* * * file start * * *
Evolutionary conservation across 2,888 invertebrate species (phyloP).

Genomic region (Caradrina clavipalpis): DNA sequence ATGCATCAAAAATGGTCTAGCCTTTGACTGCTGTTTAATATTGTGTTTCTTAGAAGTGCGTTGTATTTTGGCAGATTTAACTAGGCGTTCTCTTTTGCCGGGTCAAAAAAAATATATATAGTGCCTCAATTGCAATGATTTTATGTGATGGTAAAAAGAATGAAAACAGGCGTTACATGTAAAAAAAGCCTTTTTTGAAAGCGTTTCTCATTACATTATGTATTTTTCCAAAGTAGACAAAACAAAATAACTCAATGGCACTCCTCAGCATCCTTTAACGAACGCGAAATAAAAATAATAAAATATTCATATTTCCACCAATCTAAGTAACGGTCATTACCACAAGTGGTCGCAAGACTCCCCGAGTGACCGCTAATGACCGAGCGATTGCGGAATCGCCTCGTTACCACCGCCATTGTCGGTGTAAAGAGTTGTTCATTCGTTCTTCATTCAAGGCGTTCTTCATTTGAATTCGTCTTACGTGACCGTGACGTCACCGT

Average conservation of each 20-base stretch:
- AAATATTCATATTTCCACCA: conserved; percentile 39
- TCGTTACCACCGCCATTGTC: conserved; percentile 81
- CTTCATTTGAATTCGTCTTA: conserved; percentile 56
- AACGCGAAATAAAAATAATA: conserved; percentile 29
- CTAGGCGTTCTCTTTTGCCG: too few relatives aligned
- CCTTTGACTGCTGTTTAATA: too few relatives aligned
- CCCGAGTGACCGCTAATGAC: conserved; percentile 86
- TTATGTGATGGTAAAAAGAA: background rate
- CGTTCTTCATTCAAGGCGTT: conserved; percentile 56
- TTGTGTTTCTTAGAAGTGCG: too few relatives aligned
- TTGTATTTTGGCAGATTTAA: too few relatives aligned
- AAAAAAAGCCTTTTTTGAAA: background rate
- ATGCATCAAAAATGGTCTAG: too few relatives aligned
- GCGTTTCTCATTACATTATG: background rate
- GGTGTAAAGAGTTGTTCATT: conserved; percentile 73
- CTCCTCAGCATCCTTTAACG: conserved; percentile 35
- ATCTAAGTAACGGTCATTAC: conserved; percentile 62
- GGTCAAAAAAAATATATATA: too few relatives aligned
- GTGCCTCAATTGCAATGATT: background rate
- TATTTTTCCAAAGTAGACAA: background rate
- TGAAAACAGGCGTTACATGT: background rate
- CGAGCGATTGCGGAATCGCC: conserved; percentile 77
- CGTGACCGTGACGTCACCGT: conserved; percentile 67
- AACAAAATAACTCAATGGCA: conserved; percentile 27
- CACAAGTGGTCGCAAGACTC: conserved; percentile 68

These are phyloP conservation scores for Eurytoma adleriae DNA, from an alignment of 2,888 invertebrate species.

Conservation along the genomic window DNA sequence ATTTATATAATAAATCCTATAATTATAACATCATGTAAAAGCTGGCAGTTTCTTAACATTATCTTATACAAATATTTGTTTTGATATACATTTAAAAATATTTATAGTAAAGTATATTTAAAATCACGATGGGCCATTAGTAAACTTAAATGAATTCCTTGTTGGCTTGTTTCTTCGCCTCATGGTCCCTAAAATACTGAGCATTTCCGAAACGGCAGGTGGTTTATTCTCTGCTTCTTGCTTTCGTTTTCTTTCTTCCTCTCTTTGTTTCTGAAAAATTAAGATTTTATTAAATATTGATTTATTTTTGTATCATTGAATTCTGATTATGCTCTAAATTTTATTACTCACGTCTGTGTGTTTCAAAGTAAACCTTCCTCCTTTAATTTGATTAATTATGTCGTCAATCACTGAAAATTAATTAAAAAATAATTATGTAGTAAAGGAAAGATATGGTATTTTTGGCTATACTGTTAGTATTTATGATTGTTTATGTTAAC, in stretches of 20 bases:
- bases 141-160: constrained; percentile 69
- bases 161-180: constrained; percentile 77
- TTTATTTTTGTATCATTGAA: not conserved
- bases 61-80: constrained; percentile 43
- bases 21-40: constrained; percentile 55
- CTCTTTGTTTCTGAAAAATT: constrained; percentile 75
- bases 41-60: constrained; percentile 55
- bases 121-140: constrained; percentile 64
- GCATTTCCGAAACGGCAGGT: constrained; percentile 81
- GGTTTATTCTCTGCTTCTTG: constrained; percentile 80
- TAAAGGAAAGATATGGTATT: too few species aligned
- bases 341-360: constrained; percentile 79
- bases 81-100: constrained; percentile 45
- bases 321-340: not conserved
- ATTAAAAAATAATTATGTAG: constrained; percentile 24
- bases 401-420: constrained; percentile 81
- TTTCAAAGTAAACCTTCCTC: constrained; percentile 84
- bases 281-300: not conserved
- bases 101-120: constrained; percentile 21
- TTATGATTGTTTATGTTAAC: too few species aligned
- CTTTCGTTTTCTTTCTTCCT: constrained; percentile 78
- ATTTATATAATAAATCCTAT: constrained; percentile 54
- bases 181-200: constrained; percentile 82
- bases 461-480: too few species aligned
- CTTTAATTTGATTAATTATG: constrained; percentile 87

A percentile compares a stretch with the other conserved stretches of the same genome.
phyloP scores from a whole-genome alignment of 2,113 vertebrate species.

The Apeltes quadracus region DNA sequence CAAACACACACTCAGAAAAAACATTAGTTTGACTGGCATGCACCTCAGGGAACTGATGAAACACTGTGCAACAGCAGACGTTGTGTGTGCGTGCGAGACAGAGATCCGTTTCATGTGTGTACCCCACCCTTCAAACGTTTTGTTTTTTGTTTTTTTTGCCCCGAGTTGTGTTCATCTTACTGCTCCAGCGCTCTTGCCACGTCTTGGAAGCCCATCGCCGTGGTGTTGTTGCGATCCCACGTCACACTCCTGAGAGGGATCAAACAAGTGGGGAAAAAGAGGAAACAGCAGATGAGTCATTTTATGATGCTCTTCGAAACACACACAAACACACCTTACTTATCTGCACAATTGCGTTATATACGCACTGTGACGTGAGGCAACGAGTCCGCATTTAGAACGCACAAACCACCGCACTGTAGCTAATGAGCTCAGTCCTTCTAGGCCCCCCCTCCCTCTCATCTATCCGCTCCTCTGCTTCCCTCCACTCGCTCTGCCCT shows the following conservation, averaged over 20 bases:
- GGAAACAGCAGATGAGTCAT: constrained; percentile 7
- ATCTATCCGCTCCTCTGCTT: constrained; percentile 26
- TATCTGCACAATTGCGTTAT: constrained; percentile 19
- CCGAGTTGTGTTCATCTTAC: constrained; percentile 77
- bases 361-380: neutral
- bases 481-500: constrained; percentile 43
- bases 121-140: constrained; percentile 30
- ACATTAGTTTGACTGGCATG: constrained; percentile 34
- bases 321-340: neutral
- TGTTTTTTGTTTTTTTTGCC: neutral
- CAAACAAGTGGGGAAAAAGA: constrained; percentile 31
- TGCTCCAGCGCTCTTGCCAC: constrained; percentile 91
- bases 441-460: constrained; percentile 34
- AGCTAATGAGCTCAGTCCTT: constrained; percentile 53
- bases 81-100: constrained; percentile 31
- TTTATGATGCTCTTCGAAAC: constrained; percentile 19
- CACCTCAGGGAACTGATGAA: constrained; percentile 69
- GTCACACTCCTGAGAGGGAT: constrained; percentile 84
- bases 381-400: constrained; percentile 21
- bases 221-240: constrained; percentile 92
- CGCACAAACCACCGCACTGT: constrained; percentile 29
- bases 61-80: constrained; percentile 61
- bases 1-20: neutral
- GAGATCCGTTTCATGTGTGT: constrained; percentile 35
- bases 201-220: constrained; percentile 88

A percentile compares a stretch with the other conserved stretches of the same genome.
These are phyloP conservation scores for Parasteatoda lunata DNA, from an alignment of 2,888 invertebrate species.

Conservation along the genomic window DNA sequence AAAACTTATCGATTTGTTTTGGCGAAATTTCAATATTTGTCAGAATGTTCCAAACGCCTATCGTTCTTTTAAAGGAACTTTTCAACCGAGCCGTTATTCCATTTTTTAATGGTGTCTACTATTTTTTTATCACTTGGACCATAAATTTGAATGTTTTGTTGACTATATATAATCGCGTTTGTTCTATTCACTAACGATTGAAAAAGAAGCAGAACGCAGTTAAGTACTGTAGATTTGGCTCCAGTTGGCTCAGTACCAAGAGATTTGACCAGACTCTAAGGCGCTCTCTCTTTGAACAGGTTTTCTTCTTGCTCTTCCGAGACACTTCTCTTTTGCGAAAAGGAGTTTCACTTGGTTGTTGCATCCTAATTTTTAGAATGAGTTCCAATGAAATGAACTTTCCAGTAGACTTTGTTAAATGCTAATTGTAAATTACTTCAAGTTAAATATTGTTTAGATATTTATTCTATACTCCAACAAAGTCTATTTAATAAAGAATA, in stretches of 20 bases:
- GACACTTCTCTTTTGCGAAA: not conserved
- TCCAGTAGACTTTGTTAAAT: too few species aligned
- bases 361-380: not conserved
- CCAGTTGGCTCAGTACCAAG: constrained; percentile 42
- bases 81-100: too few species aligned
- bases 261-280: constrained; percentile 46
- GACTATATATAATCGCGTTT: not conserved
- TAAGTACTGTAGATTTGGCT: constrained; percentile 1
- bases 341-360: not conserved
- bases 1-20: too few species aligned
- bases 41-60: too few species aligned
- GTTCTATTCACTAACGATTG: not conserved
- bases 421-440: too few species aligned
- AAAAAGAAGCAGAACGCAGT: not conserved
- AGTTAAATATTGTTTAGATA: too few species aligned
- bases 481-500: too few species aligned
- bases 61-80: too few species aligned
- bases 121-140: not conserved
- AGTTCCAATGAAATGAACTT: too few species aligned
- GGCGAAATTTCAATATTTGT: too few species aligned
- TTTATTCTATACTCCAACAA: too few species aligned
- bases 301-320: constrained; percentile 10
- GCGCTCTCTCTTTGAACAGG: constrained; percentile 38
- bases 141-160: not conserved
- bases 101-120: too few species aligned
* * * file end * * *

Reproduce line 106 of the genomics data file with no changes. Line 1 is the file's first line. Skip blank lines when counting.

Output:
- GGCGAAATTTCAATATTTGT: too few species aligned